Also, since the Quakes and Sounders, both the Whitecaps and Timbers have come back with their NASL names with no discussion.

Lastly, two of the proposed names — Alliance and Republic — seem to indicate that it was more about the voting process and the fans actually choosing than anything else.

Any serious person would know that Sounders was a powerful name locally, it was unlikely to carry any bad feelings from the NASL days because the Sounders had been so well supported in those days. To me, the point of the vote was to give the fans the chance to put their own stamp on the team when the first game was still over a year away.

Wednesday, July 23, 2014

The long history of hating and loving Boeing

When we jump on the bandwagon around here, we sure do jump on hard:
Senator Bone attacked Boeing in February and March of 1934. He referred repeatedly on February 20 to an unnamed "air- plane factory" that had "made 90 percent profit out of the Govt." and proclaimed that he did not want his country to be "helpless in the face of the inordinate and extortionate demands of privately owned airplane companies." On March, 6 the senator went further, he named names. As part of a broader attack on firms that did business with the federal government, he charged that Boeing had made profits of 68 percent on navy business and 90 percent in its dealings with the army, and he complained about the company's employment, at $25,000 per year, of a vice president to solicit business from the federal government. For the Tacoma Democrat, money and politics mixed in alarming ways.
Less than 10 years later, the Seattle Chamber of Commerce would join with labor leaders to rally for Boeing.

The quick turnaround in the political and cultural center of Washington state towards Boeing obviously had more to do with World War II and the company's ability to capitalize on the war. Boeing had gone from a small-to-medium size operator in the airplane industry to the center of the Puget Sound economy. Almost 20 percent of the entire workforce of King County was somehow connected to Boeing by the end of the war.

This turnaround, from whipping boy to savoir isn't untold, it may just not be well understood. Other people have written about it, but usually just in the terms of I outlined above, which can be pretty simple.

But, there are a few more wrinkles I think worth exploring.

First, Senator Bone. If you like my Business/Libertarian or New England/Appalachia duopoly of Cascadian politics, Bone falls into the Libertarian Appalachian wing. Firmly anti-corporate, Bone took a shot at Boeing in the same way that Washingtonians took shots at the rail-road companies. His political tradition fell from the same tree the spawned anti-corporate talk at both the Washington and Oregon constitutional conventions.

Also, it is hard to understate the double impact of the Great Depression and World War II had on reshaping our region. Nominally, we were friendly business Republicans region prior to the 1930s, but the political map was whipped clean in 1932.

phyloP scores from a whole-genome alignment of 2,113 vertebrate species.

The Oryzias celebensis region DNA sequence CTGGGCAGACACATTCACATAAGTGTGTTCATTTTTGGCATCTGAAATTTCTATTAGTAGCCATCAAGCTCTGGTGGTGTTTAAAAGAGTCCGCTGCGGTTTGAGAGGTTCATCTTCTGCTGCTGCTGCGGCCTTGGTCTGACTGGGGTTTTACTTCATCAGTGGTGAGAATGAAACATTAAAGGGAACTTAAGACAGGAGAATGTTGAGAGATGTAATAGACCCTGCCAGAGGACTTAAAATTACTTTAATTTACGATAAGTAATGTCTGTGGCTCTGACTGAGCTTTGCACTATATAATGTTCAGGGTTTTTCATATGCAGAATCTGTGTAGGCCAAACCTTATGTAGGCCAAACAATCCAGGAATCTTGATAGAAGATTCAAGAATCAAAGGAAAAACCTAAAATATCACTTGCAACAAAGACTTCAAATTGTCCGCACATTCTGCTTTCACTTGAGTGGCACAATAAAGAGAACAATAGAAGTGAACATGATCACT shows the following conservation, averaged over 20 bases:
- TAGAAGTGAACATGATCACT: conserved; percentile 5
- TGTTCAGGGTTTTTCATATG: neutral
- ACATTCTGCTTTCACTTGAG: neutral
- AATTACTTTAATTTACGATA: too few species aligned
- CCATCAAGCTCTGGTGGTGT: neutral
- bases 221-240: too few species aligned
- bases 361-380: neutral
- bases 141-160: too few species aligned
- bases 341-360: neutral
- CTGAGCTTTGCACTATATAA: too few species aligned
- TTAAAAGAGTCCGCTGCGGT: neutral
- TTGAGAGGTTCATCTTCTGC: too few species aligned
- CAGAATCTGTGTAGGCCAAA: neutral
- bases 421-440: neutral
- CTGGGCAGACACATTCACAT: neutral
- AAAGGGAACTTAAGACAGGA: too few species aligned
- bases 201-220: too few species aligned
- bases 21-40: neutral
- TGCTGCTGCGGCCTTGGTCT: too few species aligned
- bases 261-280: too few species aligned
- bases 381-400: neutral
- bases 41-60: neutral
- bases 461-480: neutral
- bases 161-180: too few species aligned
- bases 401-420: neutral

But, with World War II, the inertia from the 1930s began to recenter towards business in the 40s. Youngins like Scoop Jackson and Warren Magnuson were much more friendly with the traditional New England political thought. And, by the end of the war, Washington's economy and culture had changed, and a cadre of young business friendly Democrats were ready to fight for Boeing.

Monday, July 21, 2014

Nothing about LakeFair. You should all be proud (Olyblogosphere for July 20, 2014)

1. It isn't just LakeFair that makes us tick. There were some great things at Pride too.

2. Ken obviously let's people write without using their real names. This particular post seems to toe the line of acting like a kid in civil discourse. And, reminds us that the entire isthmus planning group is a poorly held public secret.

3. I usually like local blog talking about local things, but one other will do. This time a local blog talks about cultural appropriation.

Camille:
I should note here that the original poster found it useful to say something to the tune of “most Africans are doing it wrong”. If anyone is doing it “right”, I’d say it’s them. His whole rant was … startling. Now, I am not disparaging this young man at all. He was speaking most vehemently based on the information he had. There is a lot of misinformation out there on the internet and I can’t fault him for falling prey to some of it In fact, I remain strangely unemotional about the whole exchange. But it did set me to thinking…

Should I be angry that someone from a culture other than my own is telling me about my culture in authoritative ways? I am not. I am … simply pondering a world in which this happens so regularly that we can’t even recognise it.
 
4. Who can just take away a park from members of our community, who just happen to be homeless?

Thursday, July 17, 2014

Do we have to wait until Dan Evans dies before someone writes a biography?

Scoop Jackson, Warren Magnuson, and Tom McCall all have biographies.

The Secretary of State's Legacy Project has released biographies of Slade Gorton, Booth Gardner and John Spellman.

Cecil Andrus has a really good biography. "Fire at Eden's Gate" about McCall is better. But, the Andrus one is really good.

Scoop and Maggy cast a longer shadow in Washington, sure. McCall is probably the most inspiring Cascadian politicians. But, at least in terms of 20th century executives in Washington State, none is more powerful and interesting that Dan Evans.

And, there is no biography. Hell, even Nancy Evans had a full oral history.

Dan Evans is a totem in our politics. A "Dan Evans" Republican or a "Dan Evans" anything is the symbol of a rational, friendly to the environment, good for business politician. Evans served three terms and has been the only governor to serve three consecutively.

Biographies are oftentimes the best history. People moving through history, changing the context around them. It can be pretty good reading. And, arguably, no single governor has guided Washington through more interesting times that Evans.

So, why no Evans book? 

UPDATE 7/17/14 12:43 p.m.: Apparently Evans has been working for decades on an autobiography (thanks Deb Ross). From the Nancy Evans oral history: